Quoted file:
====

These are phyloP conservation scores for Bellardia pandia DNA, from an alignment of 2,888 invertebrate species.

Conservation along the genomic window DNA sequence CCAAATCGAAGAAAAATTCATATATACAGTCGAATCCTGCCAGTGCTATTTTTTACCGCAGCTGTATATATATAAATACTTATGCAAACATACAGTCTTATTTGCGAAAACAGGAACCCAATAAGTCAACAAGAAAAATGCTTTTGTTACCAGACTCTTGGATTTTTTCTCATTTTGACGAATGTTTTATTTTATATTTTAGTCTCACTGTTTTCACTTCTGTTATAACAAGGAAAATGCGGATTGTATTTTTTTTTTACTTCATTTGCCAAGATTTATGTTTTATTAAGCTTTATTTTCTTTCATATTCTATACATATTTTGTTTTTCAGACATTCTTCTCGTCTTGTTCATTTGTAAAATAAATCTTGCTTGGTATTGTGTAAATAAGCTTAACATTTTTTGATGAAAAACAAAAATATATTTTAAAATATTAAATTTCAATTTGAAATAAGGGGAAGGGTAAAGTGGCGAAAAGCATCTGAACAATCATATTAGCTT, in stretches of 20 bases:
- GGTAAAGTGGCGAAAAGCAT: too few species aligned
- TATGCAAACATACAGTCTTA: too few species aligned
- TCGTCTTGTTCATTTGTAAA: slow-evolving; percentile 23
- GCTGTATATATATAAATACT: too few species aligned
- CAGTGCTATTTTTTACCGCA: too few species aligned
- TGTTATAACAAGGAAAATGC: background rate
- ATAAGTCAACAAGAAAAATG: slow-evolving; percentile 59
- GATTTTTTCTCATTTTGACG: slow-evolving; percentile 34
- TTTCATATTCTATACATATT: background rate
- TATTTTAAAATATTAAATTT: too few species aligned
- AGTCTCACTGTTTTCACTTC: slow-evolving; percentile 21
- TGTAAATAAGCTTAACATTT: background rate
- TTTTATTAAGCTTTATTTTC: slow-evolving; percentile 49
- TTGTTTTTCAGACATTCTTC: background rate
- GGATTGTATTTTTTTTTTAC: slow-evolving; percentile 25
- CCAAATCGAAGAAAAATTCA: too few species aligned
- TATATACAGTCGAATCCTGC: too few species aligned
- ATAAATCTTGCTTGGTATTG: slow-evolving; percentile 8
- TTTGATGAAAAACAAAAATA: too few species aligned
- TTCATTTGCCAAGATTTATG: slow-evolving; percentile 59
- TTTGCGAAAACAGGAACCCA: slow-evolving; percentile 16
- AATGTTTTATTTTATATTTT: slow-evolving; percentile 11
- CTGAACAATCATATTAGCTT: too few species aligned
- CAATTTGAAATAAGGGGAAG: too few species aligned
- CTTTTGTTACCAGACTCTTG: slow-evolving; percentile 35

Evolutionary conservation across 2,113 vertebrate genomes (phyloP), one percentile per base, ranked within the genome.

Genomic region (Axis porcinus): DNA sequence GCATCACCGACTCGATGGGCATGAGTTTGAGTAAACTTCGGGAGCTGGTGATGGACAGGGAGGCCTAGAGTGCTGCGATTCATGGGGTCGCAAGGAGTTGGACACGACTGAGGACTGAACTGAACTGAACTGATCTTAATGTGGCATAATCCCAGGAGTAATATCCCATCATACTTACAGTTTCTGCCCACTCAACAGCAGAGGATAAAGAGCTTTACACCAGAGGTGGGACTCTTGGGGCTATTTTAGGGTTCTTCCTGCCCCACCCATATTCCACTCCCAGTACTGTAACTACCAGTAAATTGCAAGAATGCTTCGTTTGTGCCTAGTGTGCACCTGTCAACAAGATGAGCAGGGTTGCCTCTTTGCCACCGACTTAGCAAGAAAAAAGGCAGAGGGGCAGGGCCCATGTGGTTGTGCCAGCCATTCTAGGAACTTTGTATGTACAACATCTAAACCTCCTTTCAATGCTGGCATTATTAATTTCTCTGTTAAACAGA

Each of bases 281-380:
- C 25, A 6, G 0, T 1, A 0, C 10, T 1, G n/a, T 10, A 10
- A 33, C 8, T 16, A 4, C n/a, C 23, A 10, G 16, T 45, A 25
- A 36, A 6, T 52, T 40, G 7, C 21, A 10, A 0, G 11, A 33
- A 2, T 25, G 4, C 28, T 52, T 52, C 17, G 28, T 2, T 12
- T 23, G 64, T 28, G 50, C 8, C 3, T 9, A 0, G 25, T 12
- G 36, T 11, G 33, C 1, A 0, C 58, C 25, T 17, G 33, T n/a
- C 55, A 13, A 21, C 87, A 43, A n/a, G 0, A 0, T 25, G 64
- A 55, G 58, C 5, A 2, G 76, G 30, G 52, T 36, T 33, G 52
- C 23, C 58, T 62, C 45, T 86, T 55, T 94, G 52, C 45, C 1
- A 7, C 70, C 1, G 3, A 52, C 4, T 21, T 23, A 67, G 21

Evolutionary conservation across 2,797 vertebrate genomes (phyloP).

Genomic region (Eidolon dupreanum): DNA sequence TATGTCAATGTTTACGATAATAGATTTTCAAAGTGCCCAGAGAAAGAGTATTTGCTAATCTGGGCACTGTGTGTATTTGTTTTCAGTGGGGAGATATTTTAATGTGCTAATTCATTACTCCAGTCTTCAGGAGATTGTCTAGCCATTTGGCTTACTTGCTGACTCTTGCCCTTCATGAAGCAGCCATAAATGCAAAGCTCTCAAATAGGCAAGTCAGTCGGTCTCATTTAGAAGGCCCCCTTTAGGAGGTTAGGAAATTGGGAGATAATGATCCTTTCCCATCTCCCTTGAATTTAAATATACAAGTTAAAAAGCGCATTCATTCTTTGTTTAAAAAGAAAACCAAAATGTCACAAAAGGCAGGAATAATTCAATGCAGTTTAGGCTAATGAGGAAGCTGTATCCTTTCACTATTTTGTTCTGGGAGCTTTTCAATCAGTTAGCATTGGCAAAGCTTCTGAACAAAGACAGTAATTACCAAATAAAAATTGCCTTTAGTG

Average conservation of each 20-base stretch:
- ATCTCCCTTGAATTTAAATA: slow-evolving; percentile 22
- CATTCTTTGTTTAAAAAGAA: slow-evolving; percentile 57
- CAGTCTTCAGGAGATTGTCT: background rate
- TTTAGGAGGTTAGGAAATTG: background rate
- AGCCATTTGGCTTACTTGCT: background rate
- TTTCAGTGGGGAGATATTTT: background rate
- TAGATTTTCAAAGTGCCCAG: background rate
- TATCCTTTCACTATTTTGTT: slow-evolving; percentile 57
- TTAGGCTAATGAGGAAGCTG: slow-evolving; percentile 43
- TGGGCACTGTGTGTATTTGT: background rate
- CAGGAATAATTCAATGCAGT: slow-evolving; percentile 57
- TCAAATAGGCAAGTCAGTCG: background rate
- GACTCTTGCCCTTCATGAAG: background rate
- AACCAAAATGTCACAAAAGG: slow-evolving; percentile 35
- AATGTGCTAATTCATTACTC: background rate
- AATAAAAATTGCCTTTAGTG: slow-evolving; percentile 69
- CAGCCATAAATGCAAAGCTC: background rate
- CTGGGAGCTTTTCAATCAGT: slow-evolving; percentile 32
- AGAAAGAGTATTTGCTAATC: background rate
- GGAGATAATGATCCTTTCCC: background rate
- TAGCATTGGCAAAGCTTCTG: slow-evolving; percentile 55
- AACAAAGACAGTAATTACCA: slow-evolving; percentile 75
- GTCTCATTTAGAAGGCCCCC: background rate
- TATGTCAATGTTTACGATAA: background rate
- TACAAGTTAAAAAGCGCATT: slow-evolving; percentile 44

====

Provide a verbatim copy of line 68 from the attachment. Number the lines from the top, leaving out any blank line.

- TACAAGTTAAAAAGCGCATT: slow-evolving; percentile 44